Pointe Aux Piments, Mauritius - U.S. and Mauritian officials met in this Indian Ocean island nation today to review progress in implementing a workplan developed under the United States-Mauritius Trade and Investment Framework Agreement (TIFA). This was the third meeting of the high-level TIFA Council created under the 2006 agreement.
Assistant U.S. Trade Representative for Africa Florizelle Liser and Mauritian Minister of Foreign Affairs, Regional Integration, and International Trade Arvind Boolell co-led the discussions, which focused on cooperation in the World Trade Organization, implementation of the African Growth and Opportunity Act (AGOA), export diversification, trade and investment promotion, and economic development.
"Mauritius has one of the most open and dynamic economies in sub-Saharan Africa and is a leader among those developing countries seeking to advance economic development through trade," said Assistant U.S. Trade Representative Florizelle Liser. "The TIFA Council provides a mechanism for the U.S. Government to support the Mauritian Government's efforts to liberalize and expand trade and investment and to work with Mauritius to enhance opportunities for U.S. exports of goods and services."
As a result of work under the TIFA, Mauritian firms have participated in a variety of U.S. trade shows, resulting in millions of dollars in new trade deals. The TIFA has also significantly enhanced cooperation between Mauritius and U.S. trade agencies on topics such as trade promotion, sanitary and phytosanitary issues, and trade-related infrastructure.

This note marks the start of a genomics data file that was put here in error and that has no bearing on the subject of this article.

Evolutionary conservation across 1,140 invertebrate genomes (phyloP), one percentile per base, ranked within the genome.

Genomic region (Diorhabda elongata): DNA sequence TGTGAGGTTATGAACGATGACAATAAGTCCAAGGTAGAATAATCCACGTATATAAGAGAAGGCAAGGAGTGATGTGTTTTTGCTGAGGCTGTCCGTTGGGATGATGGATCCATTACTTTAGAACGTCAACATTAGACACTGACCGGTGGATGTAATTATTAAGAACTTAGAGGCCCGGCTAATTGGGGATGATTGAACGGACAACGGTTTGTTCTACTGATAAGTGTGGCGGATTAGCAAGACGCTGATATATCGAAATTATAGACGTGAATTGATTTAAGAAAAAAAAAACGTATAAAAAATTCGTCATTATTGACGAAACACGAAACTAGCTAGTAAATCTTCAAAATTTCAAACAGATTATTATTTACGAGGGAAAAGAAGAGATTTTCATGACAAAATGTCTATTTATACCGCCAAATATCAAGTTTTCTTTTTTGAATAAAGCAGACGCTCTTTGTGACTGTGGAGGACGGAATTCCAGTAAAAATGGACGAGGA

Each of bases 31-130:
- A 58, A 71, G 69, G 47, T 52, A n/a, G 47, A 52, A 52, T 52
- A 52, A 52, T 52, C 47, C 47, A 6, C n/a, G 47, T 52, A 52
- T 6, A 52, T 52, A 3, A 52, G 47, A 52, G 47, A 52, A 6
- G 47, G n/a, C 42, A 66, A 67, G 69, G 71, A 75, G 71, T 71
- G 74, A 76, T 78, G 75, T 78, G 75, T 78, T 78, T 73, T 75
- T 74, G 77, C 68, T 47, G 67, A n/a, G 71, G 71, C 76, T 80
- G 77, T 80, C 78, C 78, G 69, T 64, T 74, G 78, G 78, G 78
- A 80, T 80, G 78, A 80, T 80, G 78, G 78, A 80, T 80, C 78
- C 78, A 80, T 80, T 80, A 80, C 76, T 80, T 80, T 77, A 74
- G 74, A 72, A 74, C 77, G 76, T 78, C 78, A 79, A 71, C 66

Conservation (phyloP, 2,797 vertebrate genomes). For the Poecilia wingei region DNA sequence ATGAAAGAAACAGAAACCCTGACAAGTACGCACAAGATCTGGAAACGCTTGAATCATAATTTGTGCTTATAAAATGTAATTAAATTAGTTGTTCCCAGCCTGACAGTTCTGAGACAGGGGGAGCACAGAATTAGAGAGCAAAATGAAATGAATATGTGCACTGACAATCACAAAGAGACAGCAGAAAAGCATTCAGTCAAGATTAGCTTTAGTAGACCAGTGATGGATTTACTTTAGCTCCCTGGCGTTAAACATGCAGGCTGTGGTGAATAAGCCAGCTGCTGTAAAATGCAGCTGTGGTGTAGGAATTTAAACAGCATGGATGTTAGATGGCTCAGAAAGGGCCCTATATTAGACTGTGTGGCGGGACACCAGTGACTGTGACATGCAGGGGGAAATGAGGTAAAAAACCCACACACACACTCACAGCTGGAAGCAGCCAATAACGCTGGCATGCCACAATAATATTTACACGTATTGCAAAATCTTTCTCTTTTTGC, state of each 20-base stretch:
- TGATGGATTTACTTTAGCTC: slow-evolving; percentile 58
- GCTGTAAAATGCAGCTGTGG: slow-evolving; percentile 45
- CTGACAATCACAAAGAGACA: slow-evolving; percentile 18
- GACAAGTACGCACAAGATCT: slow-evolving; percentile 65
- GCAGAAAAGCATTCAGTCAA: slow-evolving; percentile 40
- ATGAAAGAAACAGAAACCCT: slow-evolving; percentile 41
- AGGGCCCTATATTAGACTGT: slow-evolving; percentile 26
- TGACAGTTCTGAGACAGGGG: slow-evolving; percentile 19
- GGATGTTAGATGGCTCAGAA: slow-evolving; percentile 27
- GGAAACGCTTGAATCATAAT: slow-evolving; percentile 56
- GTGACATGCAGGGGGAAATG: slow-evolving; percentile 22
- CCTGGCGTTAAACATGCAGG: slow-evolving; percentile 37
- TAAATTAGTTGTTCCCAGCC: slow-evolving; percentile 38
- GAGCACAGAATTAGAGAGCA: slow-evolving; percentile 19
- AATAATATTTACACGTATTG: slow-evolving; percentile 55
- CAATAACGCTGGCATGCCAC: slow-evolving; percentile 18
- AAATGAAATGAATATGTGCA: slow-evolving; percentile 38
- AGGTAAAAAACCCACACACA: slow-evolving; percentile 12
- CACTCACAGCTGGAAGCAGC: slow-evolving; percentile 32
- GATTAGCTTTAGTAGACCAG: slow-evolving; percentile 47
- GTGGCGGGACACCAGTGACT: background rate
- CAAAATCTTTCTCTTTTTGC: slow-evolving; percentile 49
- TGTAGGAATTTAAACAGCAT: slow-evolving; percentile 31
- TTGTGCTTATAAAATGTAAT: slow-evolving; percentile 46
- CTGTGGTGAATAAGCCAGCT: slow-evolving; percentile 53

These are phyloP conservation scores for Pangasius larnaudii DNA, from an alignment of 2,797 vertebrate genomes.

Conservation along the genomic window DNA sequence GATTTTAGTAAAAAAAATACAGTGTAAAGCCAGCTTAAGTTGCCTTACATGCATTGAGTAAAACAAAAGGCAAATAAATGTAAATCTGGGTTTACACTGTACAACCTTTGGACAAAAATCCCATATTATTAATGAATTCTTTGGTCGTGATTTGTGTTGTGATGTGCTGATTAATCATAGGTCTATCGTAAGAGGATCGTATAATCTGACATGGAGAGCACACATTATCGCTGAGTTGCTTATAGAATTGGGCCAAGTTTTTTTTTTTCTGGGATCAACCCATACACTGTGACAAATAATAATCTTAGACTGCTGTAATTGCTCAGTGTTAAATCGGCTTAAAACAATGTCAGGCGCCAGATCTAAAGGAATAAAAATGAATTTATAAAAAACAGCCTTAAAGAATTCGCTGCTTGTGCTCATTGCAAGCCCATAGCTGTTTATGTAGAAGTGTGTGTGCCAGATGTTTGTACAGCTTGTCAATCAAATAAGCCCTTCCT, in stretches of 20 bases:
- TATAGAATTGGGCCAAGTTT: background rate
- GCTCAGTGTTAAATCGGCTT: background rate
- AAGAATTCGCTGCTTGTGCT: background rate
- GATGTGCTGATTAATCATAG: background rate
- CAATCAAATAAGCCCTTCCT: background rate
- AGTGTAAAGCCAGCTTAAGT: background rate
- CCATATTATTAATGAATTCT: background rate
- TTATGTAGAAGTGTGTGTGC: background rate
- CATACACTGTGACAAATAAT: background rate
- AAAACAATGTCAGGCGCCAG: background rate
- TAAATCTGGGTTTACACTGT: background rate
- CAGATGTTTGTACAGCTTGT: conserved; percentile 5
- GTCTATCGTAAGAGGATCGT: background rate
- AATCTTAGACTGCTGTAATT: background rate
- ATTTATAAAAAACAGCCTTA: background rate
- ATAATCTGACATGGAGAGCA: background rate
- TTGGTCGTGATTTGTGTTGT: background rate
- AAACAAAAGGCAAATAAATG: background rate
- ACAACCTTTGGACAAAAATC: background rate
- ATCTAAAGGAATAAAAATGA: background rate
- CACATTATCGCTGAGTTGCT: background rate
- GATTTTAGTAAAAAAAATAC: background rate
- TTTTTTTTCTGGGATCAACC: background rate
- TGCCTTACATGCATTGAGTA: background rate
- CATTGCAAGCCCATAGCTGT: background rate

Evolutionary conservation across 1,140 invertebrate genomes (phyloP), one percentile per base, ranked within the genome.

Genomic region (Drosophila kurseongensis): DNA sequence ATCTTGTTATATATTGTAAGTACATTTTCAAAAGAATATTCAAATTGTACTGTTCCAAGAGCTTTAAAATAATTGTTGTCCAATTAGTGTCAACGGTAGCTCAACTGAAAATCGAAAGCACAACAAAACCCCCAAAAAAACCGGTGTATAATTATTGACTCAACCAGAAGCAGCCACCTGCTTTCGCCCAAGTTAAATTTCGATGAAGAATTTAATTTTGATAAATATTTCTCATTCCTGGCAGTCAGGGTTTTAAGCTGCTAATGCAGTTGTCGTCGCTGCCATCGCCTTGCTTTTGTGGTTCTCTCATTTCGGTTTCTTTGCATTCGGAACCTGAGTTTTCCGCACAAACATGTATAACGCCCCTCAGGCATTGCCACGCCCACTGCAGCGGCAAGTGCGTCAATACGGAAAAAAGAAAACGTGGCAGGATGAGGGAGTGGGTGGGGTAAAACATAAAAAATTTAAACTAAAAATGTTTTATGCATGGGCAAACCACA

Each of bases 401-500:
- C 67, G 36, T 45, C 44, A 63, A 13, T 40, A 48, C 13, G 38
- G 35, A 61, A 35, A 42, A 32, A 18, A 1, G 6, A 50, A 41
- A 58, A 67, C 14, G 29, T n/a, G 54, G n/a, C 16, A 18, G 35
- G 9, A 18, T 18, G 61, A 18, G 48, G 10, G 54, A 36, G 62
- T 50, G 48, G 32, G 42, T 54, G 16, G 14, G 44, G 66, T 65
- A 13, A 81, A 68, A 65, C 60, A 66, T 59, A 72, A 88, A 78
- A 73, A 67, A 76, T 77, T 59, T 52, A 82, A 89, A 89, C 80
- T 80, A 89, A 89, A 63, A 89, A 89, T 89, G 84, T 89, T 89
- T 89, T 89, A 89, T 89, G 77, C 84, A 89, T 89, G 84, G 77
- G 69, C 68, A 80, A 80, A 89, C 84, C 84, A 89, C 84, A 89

Total two-way trade between Mauritius and the United States was valued at $227.7 million in 2008, a 4 percent decline from 2007, due primarily to decreases in Mauritian textile and apparel exports as a result of increased global competition in that sector. Mauritian exports to the United States were valued at $176.4 million in 2008, a 6 percent decrease from 2007; and U.S. exports to Mauritius were valued at $51.3 million, a 3 percent increase. Leading Mauritian exports to the United States include textile and apparel, cut diamonds and jewelry, live animals, prepared fish, optical and medical instruments, and perfume. The leading U.S. exports to Mauritius include wheat, diamonds and jewelry, and machinery. In 2008, Mauritian exports under AGOA and the Generalized System of Preferences were valued at $101.7 million, a 15 percent decline over the same period in 2007, due to the fall in textile and apparel exports.
At year-end 2007, the U.S. direct investment position in Mauritius was $2.9 billion, an increase of 83 percent from 2006. Since 2004, the U.S. direct investment position in Mauritius has increased nearly 700 percent.